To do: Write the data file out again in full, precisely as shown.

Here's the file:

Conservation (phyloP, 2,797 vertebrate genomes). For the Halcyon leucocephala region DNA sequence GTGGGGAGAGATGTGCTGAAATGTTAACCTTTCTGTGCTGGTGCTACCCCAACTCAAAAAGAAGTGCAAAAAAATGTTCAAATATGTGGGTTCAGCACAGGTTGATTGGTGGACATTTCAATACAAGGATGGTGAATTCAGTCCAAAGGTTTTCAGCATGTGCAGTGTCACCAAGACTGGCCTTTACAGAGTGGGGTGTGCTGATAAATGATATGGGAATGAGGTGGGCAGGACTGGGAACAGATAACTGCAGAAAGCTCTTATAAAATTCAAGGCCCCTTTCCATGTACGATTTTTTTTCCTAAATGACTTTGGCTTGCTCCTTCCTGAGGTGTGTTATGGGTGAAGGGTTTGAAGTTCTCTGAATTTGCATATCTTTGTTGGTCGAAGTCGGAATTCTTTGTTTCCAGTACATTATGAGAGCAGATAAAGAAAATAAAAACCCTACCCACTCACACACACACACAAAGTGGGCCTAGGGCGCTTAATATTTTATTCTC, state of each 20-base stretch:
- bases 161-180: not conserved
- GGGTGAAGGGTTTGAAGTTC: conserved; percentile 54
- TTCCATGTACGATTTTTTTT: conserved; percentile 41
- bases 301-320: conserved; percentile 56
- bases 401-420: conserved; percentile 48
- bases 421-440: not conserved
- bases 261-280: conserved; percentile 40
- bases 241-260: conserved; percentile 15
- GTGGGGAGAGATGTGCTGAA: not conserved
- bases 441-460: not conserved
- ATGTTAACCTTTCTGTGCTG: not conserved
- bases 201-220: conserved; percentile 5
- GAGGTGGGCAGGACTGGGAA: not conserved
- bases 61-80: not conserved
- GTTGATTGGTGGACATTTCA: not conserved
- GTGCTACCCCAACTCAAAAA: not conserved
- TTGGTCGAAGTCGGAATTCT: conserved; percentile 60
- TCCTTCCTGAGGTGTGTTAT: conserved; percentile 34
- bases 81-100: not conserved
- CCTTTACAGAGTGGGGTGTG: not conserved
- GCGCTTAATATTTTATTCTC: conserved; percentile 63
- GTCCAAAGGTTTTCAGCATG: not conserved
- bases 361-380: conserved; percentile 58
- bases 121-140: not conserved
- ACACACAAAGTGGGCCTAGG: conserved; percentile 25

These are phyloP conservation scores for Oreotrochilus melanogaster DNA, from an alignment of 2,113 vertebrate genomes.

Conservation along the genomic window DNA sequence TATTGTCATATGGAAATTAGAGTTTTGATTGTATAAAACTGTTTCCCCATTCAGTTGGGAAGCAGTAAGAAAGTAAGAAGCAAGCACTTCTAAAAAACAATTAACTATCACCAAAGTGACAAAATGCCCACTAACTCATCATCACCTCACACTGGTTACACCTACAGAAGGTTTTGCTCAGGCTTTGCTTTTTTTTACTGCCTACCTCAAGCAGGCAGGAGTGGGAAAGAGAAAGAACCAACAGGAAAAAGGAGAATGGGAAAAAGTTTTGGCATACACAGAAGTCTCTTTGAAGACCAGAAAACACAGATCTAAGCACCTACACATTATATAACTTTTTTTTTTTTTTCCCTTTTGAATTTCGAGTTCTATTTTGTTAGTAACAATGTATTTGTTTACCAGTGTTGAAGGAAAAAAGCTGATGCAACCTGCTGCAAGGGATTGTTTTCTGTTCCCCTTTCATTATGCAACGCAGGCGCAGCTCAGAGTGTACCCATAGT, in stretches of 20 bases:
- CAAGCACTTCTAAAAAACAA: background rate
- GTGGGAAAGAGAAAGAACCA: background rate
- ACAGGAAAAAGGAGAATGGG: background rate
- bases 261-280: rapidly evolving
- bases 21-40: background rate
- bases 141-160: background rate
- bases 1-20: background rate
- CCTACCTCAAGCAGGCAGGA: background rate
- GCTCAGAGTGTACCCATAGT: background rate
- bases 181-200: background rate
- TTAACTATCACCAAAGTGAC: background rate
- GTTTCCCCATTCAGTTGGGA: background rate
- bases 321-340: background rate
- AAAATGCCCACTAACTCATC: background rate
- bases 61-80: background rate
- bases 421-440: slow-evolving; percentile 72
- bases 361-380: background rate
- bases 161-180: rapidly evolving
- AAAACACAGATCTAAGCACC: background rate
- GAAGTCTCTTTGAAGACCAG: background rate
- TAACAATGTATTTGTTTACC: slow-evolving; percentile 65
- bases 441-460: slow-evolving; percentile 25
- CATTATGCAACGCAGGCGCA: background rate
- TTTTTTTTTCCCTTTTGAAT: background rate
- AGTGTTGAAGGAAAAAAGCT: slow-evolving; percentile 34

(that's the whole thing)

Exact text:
Conservation (phyloP, 2,797 vertebrate genomes). For the Halcyon leucocephala region DNA sequence GTGGGGAGAGATGTGCTGAAATGTTAACCTTTCTGTGCTGGTGCTACCCCAACTCAAAAAGAAGTGCAAAAAAATGTTCAAATATGTGGGTTCAGCACAGGTTGATTGGTGGACATTTCAATACAAGGATGGTGAATTCAGTCCAAAGGTTTTCAGCATGTGCAGTGTCACCAAGACTGGCCTTTACAGAGTGGGGTGTGCTGATAAATGATATGGGAATGAGGTGGGCAGGACTGGGAACAGATAACTGCAGAAAGCTCTTATAAAATTCAAGGCCCCTTTCCATGTACGATTTTTTTTCCTAAATGACTTTGGCTTGCTCCTTCCTGAGGTGTGTTATGGGTGAAGGGTTTGAAGTTCTCTGAATTTGCATATCTTTGTTGGTCGAAGTCGGAATTCTTTGTTTCCAGTACATTATGAGAGCAGATAAAGAAAATAAAAACCCTACCCACTCACACACACACACAAAGTGGGCCTAGGGCGCTTAATATTTTATTCTC, state of each 20-base stretch:
- bases 161-180: not conserved
- GGGTGAAGGGTTTGAAGTTC: conserved; percentile 54
- TTCCATGTACGATTTTTTTT: conserved; percentile 41
- bases 301-320: conserved; percentile 56
- bases 401-420: conserved; percentile 48
- bases 421-440: not conserved
- bases 261-280: conserved; percentile 40
- bases 241-260: conserved; percentile 15
- GTGGGGAGAGATGTGCTGAA: not conserved
- bases 441-460: not conserved
- ATGTTAACCTTTCTGTGCTG: not conserved
- bases 201-220: conserved; percentile 5
- GAGGTGGGCAGGACTGGGAA: not conserved
- bases 61-80: not conserved
- GTTGATTGGTGGACATTTCA: not conserved
- GTGCTACCCCAACTCAAAAA: not conserved
- TTGGTCGAAGTCGGAATTCT: conserved; percentile 60
- TCCTTCCTGAGGTGTGTTAT: conserved; percentile 34
- bases 81-100: not conserved
- CCTTTACAGAGTGGGGTGTG: not conserved
- GCGCTTAATATTTTATTCTC: conserved; percentile 63
- GTCCAAAGGTTTTCAGCATG: not conserved
- bases 361-380: conserved; percentile 58
- bases 121-140: not conserved
- ACACACAAAGTGGGCCTAGG: conserved; percentile 25

These are phyloP conservation scores for Oreotrochilus melanogaster DNA, from an alignment of 2,113 vertebrate genomes.

Conservation along the genomic window DNA sequence TATTGTCATATGGAAATTAGAGTTTTGATTGTATAAAACTGTTTCCCCATTCAGTTGGGAAGCAGTAAGAAAGTAAGAAGCAAGCACTTCTAAAAAACAATTAACTATCACCAAAGTGACAAAATGCCCACTAACTCATCATCACCTCACACTGGTTACACCTACAGAAGGTTTTGCTCAGGCTTTGCTTTTTTTTACTGCCTACCTCAAGCAGGCAGGAGTGGGAAAGAGAAAGAACCAACAGGAAAAAGGAGAATGGGAAAAAGTTTTGGCATACACAGAAGTCTCTTTGAAGACCAGAAAACACAGATCTAAGCACCTACACATTATATAACTTTTTTTTTTTTTTCCCTTTTGAATTTCGAGTTCTATTTTGTTAGTAACAATGTATTTGTTTACCAGTGTTGAAGGAAAAAAGCTGATGCAACCTGCTGCAAGGGATTGTTTTCTGTTCCCCTTTCATTATGCAACGCAGGCGCAGCTCAGAGTGTACCCATAGT, in stretches of 20 bases:
- CAAGCACTTCTAAAAAACAA: background rate
- GTGGGAAAGAGAAAGAACCA: background rate
- ACAGGAAAAAGGAGAATGGG: background rate
- bases 261-280: rapidly evolving
- bases 21-40: background rate
- bases 141-160: background rate
- bases 1-20: background rate
- CCTACCTCAAGCAGGCAGGA: background rate
- GCTCAGAGTGTACCCATAGT: background rate
- bases 181-200: background rate
- TTAACTATCACCAAAGTGAC: background rate
- GTTTCCCCATTCAGTTGGGA: background rate
- bases 321-340: background rate
- AAAATGCCCACTAACTCATC: background rate
- bases 61-80: background rate
- bases 421-440: slow-evolving; percentile 72
- bases 361-380: background rate
- bases 161-180: rapidly evolving
- AAAACACAGATCTAAGCACC: background rate
- GAAGTCTCTTTGAAGACCAG: background rate
- TAACAATGTATTTGTTTACC: slow-evolving; percentile 65
- bases 441-460: slow-evolving; percentile 25
- CATTATGCAACGCAGGCGCA: background rate
- TTTTTTTTTCCCTTTTGAAT: background rate
- AGTGTTGAAGGAAAAAAGCT: slow-evolving; percentile 34